48 Songs and counting…

I’m currently organising studio time for 2020 and took a few moments to look about at the songs I have professionally recorded to date. My first band was “The Small Change Diaries” where we recorded two albums and one EP. Since then I have recorded a debut album with “The Caravan of Dreams” which is my new ensemble.

Here are the songs I have recorded to date and a provisional listing for the second Caravan of Dreams album


  1. Adam blames Eve
  2. This Perfect Place
  3. Airport Codeine Blues
  4. There’s only one of you
  5. One day I’ll disappear
  6. Birdman
  7. Miles Ahead
  8. I’m driven here to comment
  9. This Heart wants
  10. Five String Man
  11. Hey Rona
  12. Amish frame of mind
  13. Cold Mountain


  1. Not one of us
  2. Big Tony
  3. Commons Sense
  4. Draw you out


  1. Hold on
  2. Huggie Crying thing
  3. I know what you’re saying
  4. Not one of us
  5. Kicking down doors
  6. There’s no trees
  7. Draw you out
  8. Voodoo Doll
  9. Birdman 2017
  10. Slow news day
  11. You can drop by anytime
  12. Lullaby

This sweet seduction (unreleased)


  1. Tales of Dark and Light intro
  2. Dunning Kruger Blues
  3. The pink moon
  4. All that loving, all that fighting
  5. Grey Skies
  6. One finger to block out the sun
  7. He’s shooting blanks
  8. When the pain begins
  9. Say what you’re thinking
  10. No more street parties
  11. Open up
  12. The Other me
  13. Here in the silence
  14. Tales of Dark and Light


(To be recorded) 10 tracks currently planned!

Special thanks to everyone who has played on these recordings to date and to those guests lined up for the next album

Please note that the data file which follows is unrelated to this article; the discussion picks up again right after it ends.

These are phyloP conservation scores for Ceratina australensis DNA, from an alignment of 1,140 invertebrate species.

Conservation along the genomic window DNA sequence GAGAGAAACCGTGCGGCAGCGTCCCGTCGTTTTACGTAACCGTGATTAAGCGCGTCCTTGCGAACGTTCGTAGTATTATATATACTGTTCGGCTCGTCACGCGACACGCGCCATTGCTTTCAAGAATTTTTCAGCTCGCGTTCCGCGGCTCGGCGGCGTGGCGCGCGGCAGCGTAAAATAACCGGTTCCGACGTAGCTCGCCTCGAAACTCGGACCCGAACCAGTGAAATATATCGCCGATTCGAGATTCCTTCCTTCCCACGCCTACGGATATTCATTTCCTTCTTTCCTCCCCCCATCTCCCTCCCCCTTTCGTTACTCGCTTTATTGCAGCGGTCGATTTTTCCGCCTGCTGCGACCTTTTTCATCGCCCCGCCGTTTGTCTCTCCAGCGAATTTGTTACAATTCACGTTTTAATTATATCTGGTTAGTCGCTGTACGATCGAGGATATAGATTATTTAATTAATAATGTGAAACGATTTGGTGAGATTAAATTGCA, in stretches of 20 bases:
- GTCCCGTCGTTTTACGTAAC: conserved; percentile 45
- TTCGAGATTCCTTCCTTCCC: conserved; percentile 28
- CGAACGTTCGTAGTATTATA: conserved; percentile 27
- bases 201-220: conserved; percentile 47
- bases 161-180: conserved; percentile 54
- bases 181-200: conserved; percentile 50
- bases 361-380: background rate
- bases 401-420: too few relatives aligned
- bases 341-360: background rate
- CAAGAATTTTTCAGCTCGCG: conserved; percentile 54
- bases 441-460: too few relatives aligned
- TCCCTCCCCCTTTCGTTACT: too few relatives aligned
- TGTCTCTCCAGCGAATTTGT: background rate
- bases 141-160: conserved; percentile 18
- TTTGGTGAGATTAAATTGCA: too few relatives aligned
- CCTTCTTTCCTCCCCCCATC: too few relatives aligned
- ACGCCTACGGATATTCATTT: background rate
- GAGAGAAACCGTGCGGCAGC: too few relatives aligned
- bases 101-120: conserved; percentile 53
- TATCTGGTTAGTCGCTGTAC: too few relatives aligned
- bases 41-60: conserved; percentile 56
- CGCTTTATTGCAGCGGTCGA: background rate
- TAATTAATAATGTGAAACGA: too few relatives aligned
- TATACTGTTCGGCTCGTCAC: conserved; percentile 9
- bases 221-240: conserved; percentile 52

Observations on songwriting from successful musical artists

Here are some of my favorite quotes from artists on songwriting that in my view are well worth a read as these folks have dedicated their lives to this pursuit



“Songwriting’s a weird game. I never intended to become one – I fell into this by mistake, and I can’t get out of it. It fascinates me. I like to point out the rawer points of life”. Keith Richards

“Songwriting is a very mysterious process. It feels like creating something from nothing. It’s something I don’t feel like I really control”. Tracy Chapman

“I’m definitely a fan of juxtaposition. Using the most beautiful line to say the most horrific thing – I think one of the main things in songwriting is definitely friction between the words and the melody”. Rufus Wainwright

“Songwriting is kind of like a craft. It’s not something that just comes in a dream. You’ve got to work at it”. Sean Lennon

“Inspiration is a word used by people who aren’t really doing anything. I go into my office every day that I’m in Brighton and work. Whether I feel like it or not is irrelevant.’” Nick Cave

“You write down a paragraph or two describing several different subjects creating a kind of story ingredients-list, I suppose, and then cut the sentences into four or five-word sections; mix ’em up and reconnect them. You can get some pretty interesting idea combinations like this. You can use them as is or, if you have a craven need to not lose control, bounce off these ideas and write whole new sections.” David Bowie

“What comes first? The melody, always. It’s all about singing the melodies live in my head. They go in circles. I guess I’m quite conservative and romantic about the power of melodies. I try not to record them on my Dictaphone when I first hear them. If I forget all about it and it pops up later on, then I know it’s good enough. I let my subconscious do the editing for me.” Björk

The story so far – writing original songs